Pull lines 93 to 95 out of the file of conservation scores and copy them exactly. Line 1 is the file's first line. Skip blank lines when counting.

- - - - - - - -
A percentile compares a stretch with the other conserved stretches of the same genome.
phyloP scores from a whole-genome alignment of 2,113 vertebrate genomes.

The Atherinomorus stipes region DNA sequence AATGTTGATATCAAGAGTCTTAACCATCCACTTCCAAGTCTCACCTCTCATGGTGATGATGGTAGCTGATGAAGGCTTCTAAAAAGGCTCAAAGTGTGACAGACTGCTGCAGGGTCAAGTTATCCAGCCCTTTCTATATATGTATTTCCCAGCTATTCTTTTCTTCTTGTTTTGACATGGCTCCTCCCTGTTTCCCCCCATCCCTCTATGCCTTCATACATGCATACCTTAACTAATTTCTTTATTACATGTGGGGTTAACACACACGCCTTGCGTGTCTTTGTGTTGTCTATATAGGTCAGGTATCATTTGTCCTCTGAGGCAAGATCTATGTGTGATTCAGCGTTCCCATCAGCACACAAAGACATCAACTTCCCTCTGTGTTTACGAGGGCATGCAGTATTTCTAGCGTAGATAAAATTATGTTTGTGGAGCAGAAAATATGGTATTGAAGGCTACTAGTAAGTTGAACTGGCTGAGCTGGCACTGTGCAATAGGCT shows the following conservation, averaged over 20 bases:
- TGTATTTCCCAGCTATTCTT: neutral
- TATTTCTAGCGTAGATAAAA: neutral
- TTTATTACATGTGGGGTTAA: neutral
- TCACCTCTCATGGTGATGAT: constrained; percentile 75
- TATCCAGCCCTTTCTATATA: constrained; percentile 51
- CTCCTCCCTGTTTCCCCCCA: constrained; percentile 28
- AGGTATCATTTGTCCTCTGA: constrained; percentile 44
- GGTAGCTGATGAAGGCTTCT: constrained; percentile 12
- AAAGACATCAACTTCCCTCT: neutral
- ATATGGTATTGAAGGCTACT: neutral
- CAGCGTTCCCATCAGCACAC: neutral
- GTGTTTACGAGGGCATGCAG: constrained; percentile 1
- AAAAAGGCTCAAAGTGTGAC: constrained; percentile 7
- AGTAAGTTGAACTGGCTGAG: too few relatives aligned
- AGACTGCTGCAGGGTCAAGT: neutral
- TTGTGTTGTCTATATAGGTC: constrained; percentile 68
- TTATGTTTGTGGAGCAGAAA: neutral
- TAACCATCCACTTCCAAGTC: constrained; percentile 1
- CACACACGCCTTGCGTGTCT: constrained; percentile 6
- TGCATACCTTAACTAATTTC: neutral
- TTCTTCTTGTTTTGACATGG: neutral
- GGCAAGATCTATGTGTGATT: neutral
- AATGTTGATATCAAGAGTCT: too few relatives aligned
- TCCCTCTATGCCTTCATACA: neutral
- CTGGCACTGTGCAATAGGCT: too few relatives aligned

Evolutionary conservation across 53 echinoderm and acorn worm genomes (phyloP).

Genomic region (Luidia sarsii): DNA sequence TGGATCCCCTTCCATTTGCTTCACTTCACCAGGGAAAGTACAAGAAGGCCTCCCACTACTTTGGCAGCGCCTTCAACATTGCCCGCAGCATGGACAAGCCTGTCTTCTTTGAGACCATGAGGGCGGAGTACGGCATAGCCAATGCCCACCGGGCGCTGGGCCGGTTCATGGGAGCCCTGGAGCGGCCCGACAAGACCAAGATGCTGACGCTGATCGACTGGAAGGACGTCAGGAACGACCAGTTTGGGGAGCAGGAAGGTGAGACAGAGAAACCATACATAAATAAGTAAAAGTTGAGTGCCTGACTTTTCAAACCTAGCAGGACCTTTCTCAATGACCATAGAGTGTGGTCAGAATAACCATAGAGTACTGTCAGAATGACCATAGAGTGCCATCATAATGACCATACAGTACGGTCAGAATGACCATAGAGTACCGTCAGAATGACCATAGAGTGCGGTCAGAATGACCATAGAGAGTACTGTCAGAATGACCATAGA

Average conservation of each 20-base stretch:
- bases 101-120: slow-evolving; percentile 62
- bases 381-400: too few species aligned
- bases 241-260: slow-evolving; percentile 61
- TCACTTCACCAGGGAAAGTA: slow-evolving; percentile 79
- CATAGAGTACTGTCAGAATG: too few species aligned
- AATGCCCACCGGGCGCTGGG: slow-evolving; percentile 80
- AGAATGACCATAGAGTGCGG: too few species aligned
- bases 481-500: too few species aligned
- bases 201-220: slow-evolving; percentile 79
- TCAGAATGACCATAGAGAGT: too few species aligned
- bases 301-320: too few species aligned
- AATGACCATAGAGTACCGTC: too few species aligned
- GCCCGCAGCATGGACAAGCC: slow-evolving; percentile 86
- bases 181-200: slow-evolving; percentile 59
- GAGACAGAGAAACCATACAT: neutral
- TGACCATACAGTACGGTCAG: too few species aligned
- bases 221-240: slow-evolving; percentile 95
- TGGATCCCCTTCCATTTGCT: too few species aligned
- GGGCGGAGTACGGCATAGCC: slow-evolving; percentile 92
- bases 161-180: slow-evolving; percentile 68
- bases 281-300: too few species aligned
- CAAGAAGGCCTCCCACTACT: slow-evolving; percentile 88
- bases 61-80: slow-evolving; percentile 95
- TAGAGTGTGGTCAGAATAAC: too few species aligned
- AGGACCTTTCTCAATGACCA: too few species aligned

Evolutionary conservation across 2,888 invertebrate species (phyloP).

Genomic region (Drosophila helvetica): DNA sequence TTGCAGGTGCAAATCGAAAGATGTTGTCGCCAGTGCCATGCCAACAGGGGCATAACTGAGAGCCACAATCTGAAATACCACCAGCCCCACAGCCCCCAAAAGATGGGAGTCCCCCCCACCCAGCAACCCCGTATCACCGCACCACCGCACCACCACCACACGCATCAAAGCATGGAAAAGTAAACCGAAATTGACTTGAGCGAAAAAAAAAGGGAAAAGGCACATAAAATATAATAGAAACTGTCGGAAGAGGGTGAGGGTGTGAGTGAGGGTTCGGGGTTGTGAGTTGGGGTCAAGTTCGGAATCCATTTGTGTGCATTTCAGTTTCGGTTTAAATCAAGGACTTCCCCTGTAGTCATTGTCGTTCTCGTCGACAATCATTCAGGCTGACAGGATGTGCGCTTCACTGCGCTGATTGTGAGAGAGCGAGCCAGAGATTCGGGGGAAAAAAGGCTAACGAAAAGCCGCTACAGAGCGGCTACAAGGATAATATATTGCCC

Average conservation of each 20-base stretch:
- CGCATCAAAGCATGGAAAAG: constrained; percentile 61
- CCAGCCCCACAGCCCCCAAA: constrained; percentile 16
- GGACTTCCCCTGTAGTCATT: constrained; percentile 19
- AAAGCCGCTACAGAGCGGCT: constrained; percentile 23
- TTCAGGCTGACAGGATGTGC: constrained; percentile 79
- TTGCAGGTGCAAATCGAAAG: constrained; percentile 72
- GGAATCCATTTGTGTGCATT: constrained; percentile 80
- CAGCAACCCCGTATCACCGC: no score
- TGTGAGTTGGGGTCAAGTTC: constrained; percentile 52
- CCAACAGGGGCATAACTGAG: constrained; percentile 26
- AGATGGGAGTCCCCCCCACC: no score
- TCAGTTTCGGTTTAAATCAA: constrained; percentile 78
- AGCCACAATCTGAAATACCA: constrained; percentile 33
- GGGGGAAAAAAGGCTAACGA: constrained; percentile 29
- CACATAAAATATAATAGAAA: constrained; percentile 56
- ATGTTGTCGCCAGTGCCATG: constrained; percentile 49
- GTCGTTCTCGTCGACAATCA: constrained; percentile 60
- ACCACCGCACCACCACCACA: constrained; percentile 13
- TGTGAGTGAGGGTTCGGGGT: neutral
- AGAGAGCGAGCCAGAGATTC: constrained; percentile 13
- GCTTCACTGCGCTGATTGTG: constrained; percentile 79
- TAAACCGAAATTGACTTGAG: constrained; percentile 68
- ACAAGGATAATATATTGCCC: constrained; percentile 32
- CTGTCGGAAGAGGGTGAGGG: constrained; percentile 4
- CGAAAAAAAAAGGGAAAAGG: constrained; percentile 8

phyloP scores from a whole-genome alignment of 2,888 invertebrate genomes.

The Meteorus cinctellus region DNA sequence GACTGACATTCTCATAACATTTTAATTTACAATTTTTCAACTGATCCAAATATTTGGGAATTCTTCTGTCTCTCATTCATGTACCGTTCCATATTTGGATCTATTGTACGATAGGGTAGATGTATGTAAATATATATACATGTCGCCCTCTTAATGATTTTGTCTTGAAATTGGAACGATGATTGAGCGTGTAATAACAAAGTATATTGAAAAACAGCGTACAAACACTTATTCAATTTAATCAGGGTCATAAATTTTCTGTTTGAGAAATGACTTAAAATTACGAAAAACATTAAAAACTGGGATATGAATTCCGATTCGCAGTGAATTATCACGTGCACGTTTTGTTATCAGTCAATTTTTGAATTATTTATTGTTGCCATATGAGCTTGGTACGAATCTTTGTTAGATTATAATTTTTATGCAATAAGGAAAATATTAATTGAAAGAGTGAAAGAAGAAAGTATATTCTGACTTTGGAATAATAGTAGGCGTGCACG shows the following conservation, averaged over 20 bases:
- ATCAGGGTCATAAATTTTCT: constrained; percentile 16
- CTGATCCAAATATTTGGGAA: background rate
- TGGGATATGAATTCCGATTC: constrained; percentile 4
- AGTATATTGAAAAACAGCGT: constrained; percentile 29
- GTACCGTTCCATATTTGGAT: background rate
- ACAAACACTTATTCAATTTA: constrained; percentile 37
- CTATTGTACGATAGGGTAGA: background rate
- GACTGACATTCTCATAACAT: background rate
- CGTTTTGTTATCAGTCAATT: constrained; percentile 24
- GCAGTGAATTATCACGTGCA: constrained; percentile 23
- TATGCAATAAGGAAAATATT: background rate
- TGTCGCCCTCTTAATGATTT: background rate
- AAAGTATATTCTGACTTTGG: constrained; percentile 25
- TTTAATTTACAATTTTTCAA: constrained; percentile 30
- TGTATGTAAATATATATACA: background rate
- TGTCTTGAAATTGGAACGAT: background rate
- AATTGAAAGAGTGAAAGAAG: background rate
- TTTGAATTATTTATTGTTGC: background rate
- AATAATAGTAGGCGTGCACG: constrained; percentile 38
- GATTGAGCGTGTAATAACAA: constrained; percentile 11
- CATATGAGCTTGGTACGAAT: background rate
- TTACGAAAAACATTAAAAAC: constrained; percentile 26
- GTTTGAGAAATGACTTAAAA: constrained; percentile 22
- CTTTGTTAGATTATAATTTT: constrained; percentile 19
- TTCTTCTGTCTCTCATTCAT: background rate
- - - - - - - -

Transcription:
- CTATTGTACGATAGGGTAGA: background rate
- GACTGACATTCTCATAACAT: background rate
- CGTTTTGTTATCAGTCAATT: constrained; percentile 24